4. JHipster

Jhipster is one of the latest Java frameworks. It was released in 2013. Jhipster integrates Spring Boot, Angular, and React into one large framework. It allows you to build a modern Java-based web application easily.

Spring Boot, built into the framework, will allow you to develop applications based on the Spring. Besides Angular and React, JHipster also contains Bootstrap. This framework allows developers to choose between two types of architecture: monolithic and microservice. In the first case, frontend and backend are integrated into one application, in the second case ? they are separated.

By the way, JHipster is used by such brands as Adobe, Siemens, Bosch, HBO, and Google.


  • Easy bootstrap of a new project with a lot of technologies preconfigured;
  • Follows best practices and latest trends in backend and frontend development;
  • Embraces cloud-native principles with Docker and Kubernetes;
  • Log in, sign in, user management and monitoring comes out-of-the-box;
  • Only those technologies you select are included in the project.


  • To work with JHipster, it?s better to be familiar with a bunch of technologies;
  • REST responses returned from endpoints not always correspond to business requirements;
  • Not all of the options that are available at the same level.

According to Google, the peak of JHipster popularity was in 2018 and it begins to decrease slowly:

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Github stars are close to the Play: 16,2K. Companies using JHipster: Adobe, CGI, BOSCH, HBO, Siemens, and others.

5. Blade

Blade is a lightweight Java 8+ MVC framework. When we talk about the lightness of Blade, we mean the size of its source code, which does not exceed 500KB.

This is a simple framework with a RESTful-style interface routing. It belongs to a few Java frameworks which have no invasive interceptors. Its most striking advantage is the ability to create web applications quickly.

To use Blade, you need to create a regular Maven project. Blade provides the modularity support Java 9 has. It also supports quite many Java web components.


  • Lightweight;
  • Modular: the one can choose which components to use;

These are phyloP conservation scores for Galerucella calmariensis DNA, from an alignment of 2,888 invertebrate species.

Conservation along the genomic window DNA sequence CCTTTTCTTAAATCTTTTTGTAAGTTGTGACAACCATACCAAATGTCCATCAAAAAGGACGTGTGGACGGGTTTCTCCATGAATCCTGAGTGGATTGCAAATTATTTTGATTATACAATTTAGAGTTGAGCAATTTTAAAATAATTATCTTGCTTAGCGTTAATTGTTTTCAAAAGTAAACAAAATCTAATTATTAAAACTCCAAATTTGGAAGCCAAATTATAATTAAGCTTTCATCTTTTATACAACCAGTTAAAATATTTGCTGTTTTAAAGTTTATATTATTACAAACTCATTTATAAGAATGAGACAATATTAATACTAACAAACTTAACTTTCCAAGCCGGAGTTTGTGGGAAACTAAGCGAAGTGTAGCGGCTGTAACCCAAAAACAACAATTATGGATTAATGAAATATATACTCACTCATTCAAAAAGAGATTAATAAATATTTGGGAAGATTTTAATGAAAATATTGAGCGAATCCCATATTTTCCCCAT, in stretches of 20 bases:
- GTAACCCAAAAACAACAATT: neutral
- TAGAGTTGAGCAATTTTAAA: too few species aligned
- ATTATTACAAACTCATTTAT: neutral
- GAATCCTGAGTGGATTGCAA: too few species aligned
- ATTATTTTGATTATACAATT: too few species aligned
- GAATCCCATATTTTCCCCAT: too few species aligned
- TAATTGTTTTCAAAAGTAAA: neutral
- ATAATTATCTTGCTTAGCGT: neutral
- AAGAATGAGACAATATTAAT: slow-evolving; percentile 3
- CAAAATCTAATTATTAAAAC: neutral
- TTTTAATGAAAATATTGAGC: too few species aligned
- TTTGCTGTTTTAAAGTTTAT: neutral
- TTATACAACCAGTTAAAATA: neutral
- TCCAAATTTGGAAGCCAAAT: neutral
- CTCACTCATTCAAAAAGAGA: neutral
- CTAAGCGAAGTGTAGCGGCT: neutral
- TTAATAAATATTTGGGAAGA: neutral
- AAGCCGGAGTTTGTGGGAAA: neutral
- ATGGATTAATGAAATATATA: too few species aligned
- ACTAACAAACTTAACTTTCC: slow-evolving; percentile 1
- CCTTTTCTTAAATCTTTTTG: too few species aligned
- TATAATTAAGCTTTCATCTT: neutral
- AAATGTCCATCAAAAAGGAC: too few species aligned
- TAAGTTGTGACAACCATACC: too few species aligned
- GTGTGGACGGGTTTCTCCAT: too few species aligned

• Supports plug-in extensions and web jar resources;
  • Embedded jetty server and template engine support;
  • RESTful style routing;
  • Supports JDK 1.6 and up.


  • Helpful in creating only small MVC applications;
  • The documentation on the main site is in Chinese (but it does have documentation in English).

The overall Google stats show the popularity of Blade is gradually getting up:

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Github stars: 5,3K.

6. Hibernate

While talking about the best Java web frameworks, Hibernate can?t be ignored.

Hibernate is an ORM (Object/Relational Mapping) framework. It allows you to write queries to the database server not in SQL, but in Java, which changes the usual look at the databases in general.

Despite the fact that Hibernate is not a full-fledged framework, it allows you to easily convert information for various databases. This feature also simplifies scaling, regardless of the application size and the number of its users. In general, this framework can be described as fast, powerful, easily scalable, and customizable.

It is free software distributed under the public 2.1 License of GNU Lesser General.


  • Hibernate enables you to communicate with any database by making tiny alternations in code;
  • MySQL, Db2 or Oracle, Hibernate is DB independent;
  • Caching instrument to bug catalog with same queries;
  • N+1 or Sluggish loading support;
  • Low risk of data loss and it requires less power.


  • If the power goes off, you can lose all your data;
  • Restarting can be extremely slow.

Looking at the graph below we see the Hibernate popularity has been lowering during these 5 years:

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GitHub stars: 4,3K.

7. MyBatis

MyBatis is a mapping framework for programming in Java. It simplifies the process of linking your Java application with an SQL database: it acts as a middleware between them.

Typically, you will need the Java Database Connectivity API to connect your application to a relational database. MyBatis simplifies the process. It gives developers the ability to perform basic SQL operations using only a few lines of code.

MyBatis can be compared with the Hibernate framework. They both represent a kind of bridge between the application and the database. The only difference is that MyBatis does not map Java objects to a relational database.


  • Simplicity and faster development;
  • XML tags, support for dynamic SQL statements to write;
  • Good for writing pure SQL.